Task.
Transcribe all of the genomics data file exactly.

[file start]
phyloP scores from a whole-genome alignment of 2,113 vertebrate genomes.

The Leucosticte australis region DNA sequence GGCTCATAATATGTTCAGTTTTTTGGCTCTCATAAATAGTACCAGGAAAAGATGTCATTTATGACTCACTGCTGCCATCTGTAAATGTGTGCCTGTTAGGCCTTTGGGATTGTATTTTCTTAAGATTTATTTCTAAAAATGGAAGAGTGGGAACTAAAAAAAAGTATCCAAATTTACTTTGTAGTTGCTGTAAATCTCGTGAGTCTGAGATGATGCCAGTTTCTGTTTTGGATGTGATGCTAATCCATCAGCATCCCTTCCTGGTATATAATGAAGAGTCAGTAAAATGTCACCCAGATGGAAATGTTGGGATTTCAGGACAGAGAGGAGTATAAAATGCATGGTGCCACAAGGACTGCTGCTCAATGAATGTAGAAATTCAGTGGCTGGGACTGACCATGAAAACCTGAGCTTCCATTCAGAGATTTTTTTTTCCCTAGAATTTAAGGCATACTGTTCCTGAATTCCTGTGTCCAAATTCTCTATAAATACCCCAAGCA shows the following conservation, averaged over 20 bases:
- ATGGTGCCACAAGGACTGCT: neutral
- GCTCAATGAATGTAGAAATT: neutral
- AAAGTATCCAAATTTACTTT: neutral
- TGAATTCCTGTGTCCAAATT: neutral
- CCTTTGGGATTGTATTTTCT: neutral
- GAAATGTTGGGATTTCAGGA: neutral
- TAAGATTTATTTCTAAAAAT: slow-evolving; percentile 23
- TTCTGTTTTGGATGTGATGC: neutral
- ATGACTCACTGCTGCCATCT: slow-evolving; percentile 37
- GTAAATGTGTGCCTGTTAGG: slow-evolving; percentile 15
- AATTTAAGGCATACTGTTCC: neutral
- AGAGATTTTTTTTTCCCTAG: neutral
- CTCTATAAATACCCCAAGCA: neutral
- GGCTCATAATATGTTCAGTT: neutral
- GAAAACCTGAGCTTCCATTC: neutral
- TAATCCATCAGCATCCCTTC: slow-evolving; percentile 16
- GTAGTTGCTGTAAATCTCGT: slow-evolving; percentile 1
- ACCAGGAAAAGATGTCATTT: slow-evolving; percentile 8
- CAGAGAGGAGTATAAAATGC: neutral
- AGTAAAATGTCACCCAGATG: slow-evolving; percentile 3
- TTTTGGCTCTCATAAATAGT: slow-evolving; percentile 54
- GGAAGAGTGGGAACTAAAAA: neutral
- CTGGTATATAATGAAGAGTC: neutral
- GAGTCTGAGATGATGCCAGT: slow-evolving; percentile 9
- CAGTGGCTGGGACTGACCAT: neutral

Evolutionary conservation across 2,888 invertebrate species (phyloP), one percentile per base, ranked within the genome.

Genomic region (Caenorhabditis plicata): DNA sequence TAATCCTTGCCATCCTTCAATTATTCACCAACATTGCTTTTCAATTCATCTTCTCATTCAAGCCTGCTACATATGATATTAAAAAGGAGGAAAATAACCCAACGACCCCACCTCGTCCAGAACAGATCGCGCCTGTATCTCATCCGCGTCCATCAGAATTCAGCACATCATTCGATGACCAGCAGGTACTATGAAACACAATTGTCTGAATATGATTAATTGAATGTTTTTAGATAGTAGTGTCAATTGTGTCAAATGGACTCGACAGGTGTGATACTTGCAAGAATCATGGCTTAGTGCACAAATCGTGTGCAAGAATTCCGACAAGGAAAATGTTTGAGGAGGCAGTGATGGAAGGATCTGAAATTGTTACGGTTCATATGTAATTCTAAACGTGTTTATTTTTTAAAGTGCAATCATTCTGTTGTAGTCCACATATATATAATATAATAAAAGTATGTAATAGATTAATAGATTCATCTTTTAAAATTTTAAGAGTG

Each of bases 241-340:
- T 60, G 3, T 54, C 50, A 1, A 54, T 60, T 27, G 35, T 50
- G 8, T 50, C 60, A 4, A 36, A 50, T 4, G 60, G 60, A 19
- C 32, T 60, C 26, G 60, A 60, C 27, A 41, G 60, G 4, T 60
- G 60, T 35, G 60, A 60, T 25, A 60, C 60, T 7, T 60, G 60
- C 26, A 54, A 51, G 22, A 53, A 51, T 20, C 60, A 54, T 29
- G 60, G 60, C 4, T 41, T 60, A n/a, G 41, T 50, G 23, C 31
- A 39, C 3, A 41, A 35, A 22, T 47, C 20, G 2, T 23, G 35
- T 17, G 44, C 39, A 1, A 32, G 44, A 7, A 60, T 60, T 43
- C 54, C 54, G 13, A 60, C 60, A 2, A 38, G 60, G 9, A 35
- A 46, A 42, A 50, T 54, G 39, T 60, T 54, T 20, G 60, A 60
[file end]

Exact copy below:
phyloP scores from a whole-genome alignment of 2,113 vertebrate genomes.

The Leucosticte australis region DNA sequence GGCTCATAATATGTTCAGTTTTTTGGCTCTCATAAATAGTACCAGGAAAAGATGTCATTTATGACTCACTGCTGCCATCTGTAAATGTGTGCCTGTTAGGCCTTTGGGATTGTATTTTCTTAAGATTTATTTCTAAAAATGGAAGAGTGGGAACTAAAAAAAAGTATCCAAATTTACTTTGTAGTTGCTGTAAATCTCGTGAGTCTGAGATGATGCCAGTTTCTGTTTTGGATGTGATGCTAATCCATCAGCATCCCTTCCTGGTATATAATGAAGAGTCAGTAAAATGTCACCCAGATGGAAATGTTGGGATTTCAGGACAGAGAGGAGTATAAAATGCATGGTGCCACAAGGACTGCTGCTCAATGAATGTAGAAATTCAGTGGCTGGGACTGACCATGAAAACCTGAGCTTCCATTCAGAGATTTTTTTTTCCCTAGAATTTAAGGCATACTGTTCCTGAATTCCTGTGTCCAAATTCTCTATAAATACCCCAAGCA shows the following conservation, averaged over 20 bases:
- ATGGTGCCACAAGGACTGCT: neutral
- GCTCAATGAATGTAGAAATT: neutral
- AAAGTATCCAAATTTACTTT: neutral
- TGAATTCCTGTGTCCAAATT: neutral
- CCTTTGGGATTGTATTTTCT: neutral
- GAAATGTTGGGATTTCAGGA: neutral
- TAAGATTTATTTCTAAAAAT: slow-evolving; percentile 23
- TTCTGTTTTGGATGTGATGC: neutral
- ATGACTCACTGCTGCCATCT: slow-evolving; percentile 37
- GTAAATGTGTGCCTGTTAGG: slow-evolving; percentile 15
- AATTTAAGGCATACTGTTCC: neutral
- AGAGATTTTTTTTTCCCTAG: neutral
- CTCTATAAATACCCCAAGCA: neutral
- GGCTCATAATATGTTCAGTT: neutral
- GAAAACCTGAGCTTCCATTC: neutral
- TAATCCATCAGCATCCCTTC: slow-evolving; percentile 16
- GTAGTTGCTGTAAATCTCGT: slow-evolving; percentile 1
- ACCAGGAAAAGATGTCATTT: slow-evolving; percentile 8
- CAGAGAGGAGTATAAAATGC: neutral
- AGTAAAATGTCACCCAGATG: slow-evolving; percentile 3
- TTTTGGCTCTCATAAATAGT: slow-evolving; percentile 54
- GGAAGAGTGGGAACTAAAAA: neutral
- CTGGTATATAATGAAGAGTC: neutral
- GAGTCTGAGATGATGCCAGT: slow-evolving; percentile 9
- CAGTGGCTGGGACTGACCAT: neutral

Evolutionary conservation across 2,888 invertebrate species (phyloP), one percentile per base, ranked within the genome.

Genomic region (Caenorhabditis plicata): DNA sequence TAATCCTTGCCATCCTTCAATTATTCACCAACATTGCTTTTCAATTCATCTTCTCATTCAAGCCTGCTACATATGATATTAAAAAGGAGGAAAATAACCCAACGACCCCACCTCGTCCAGAACAGATCGCGCCTGTATCTCATCCGCGTCCATCAGAATTCAGCACATCATTCGATGACCAGCAGGTACTATGAAACACAATTGTCTGAATATGATTAATTGAATGTTTTTAGATAGTAGTGTCAATTGTGTCAAATGGACTCGACAGGTGTGATACTTGCAAGAATCATGGCTTAGTGCACAAATCGTGTGCAAGAATTCCGACAAGGAAAATGTTTGAGGAGGCAGTGATGGAAGGATCTGAAATTGTTACGGTTCATATGTAATTCTAAACGTGTTTATTTTTTAAAGTGCAATCATTCTGTTGTAGTCCACATATATATAATATAATAAAAGTATGTAATAGATTAATAGATTCATCTTTTAAAATTTTAAGAGTG

Each of bases 241-340:
- T 60, G 3, T 54, C 50, A 1, A 54, T 60, T 27, G 35, T 50
- G 8, T 50, C 60, A 4, A 36, A 50, T 4, G 60, G 60, A 19
- C 32, T 60, C 26, G 60, A 60, C 27, A 41, G 60, G 4, T 60
- G 60, T 35, G 60, A 60, T 25, A 60, C 60, T 7, T 60, G 60
- C 26, A 54, A 51, G 22, A 53, A 51, T 20, C 60, A 54, T 29
- G 60, G 60, C 4, T 41, T 60, A n/a, G 41, T 50, G 23, C 31
- A 39, C 3, A 41, A 35, A 22, T 47, C 20, G 2, T 23, G 35
- T 17, G 44, C 39, A 1, A 32, G 44, A 7, A 60, T 60, T 43
- C 54, C 54, G 13, A 60, C 60, A 2, A 38, G 60, G 9, A 35
- A 46, A 42, A 50, T 54, G 39, T 60, T 54, T 20, G 60, A 60